Oxygen electrocatalysts for water electrolyzers and reversible fuel cells: status and perspective†
Hydrogen production by electrochemical water electrolysis has received great attention as an alternative technology for energy conversion and storage. The oxygen electrode has a substantial effect on the performance and durability of water electrolyzers and reversible (or regenerative) fuel cells because of its intrinsically slow kinetics for oxygen evolution/reduction and poor durability under harsh operating environments. To improve oxygen kinetics and durability of the electrode, extensive studies for highly active and stable oxygen electrocatalysts have been performed. However, due to the thermodynamic instability of transition metals in acidic media, noble metal compounds have been primarily utilized as electrocatalysts in water electrolyzers and reversible fuel cells. For water electrolyzer applications, single noble metal oxides such as ruthenium oxide and iridium oxide have been studied, and binary or ternary metal oxides have been developed to obtain synergistic effects of each component. On the other hand, a variety of bifunctional electrocatalysts with a combination of monofunctional electrocatalysts such as platinum for oxygen reduction and iridium oxide for oxygen evolution for reversible fuel cell applications have been mainly proposed. Practically, supported iridium oxide-on-platinum, its reverse type, and non-precious metal-supported platinum and iridium bifunctional electrocatalysts have been developed. Recent theoretical calculations and experimental studies in terms of water electrolysis and fuel cell technology suggest the effective ways to cope with current major challenges of cost and durability of oxygen electrocatalysts for technical applications.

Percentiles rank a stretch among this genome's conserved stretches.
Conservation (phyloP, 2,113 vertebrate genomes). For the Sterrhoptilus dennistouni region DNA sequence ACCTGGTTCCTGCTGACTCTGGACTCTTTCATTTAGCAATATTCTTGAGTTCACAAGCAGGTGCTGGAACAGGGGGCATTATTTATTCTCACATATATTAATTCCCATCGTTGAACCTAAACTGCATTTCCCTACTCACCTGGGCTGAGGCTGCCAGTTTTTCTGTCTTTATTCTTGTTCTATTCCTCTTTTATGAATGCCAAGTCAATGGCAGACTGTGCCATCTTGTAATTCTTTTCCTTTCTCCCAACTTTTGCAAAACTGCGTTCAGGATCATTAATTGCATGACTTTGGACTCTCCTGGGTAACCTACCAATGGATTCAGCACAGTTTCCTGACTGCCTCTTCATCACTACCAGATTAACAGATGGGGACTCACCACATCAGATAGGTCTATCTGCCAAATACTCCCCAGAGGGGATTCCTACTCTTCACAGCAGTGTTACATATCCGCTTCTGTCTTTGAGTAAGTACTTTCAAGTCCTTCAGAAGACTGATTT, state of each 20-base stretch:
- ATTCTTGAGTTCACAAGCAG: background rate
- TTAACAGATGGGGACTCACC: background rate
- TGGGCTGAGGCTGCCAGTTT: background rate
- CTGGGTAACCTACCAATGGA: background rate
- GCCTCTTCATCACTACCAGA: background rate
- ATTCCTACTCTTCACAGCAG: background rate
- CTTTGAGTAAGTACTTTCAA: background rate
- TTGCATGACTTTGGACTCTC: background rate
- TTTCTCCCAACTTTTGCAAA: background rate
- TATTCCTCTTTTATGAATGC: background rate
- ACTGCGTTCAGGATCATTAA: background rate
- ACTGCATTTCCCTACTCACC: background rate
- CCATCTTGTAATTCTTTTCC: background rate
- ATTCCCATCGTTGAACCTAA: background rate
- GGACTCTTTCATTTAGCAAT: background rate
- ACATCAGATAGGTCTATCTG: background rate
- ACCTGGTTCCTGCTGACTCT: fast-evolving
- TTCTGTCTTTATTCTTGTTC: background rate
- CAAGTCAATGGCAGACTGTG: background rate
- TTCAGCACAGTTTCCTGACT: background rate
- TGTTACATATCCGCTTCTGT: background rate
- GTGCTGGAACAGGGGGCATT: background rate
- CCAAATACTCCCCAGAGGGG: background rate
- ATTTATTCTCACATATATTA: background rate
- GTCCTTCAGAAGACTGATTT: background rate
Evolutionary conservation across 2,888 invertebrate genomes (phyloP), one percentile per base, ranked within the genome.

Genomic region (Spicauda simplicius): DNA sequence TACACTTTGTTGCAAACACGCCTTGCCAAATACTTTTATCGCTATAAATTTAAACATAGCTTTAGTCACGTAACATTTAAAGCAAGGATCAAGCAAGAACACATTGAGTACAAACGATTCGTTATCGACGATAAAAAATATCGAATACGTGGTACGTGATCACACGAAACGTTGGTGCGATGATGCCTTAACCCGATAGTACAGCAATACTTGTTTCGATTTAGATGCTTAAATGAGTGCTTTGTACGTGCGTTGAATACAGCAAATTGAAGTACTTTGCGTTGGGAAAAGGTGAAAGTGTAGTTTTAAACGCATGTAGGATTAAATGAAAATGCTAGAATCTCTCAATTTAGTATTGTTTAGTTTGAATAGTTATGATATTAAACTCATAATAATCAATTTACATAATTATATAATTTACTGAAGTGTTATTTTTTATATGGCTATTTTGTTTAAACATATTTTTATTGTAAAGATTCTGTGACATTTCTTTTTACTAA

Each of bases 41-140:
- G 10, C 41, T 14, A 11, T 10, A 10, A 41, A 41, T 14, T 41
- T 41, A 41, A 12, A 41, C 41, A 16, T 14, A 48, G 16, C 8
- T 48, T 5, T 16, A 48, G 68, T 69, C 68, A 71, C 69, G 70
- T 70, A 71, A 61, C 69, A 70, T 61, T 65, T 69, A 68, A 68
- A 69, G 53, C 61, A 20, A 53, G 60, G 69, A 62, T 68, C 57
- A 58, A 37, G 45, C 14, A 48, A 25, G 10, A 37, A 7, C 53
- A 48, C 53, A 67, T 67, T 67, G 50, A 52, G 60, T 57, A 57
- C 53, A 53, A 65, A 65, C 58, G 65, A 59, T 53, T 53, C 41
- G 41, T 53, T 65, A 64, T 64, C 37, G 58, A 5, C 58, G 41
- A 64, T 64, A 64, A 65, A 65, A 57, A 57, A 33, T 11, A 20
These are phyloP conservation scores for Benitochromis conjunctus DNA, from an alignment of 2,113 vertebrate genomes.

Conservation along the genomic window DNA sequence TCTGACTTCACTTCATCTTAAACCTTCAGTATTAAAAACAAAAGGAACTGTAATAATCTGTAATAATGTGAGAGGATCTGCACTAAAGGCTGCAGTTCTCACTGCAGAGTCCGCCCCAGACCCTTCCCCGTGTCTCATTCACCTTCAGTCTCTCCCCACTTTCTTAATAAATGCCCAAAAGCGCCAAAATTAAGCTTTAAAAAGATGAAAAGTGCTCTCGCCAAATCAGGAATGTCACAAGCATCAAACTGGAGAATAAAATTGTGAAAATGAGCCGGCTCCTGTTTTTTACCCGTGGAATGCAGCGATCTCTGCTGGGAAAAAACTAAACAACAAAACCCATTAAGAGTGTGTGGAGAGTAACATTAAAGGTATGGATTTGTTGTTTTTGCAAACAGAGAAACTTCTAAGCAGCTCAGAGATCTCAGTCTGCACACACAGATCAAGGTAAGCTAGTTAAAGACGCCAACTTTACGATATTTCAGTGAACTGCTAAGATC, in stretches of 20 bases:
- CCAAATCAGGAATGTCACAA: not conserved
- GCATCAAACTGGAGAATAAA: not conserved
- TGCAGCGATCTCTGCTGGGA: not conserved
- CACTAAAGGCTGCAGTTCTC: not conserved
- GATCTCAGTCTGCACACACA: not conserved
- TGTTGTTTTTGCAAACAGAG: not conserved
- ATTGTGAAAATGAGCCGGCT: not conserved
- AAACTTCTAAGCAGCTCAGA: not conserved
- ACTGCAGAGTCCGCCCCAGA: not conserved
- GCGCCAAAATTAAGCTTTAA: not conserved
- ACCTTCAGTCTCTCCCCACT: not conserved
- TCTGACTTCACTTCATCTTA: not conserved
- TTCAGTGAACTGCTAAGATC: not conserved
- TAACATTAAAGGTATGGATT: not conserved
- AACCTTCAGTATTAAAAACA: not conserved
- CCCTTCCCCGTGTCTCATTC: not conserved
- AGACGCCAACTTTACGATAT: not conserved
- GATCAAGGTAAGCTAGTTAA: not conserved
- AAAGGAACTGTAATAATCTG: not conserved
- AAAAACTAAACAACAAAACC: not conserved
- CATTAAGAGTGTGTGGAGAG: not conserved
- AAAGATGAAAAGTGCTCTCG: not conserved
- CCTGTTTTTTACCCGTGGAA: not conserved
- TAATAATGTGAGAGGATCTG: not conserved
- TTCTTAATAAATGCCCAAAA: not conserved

- This article is part of the themed collection: Catalysis for Clean Energy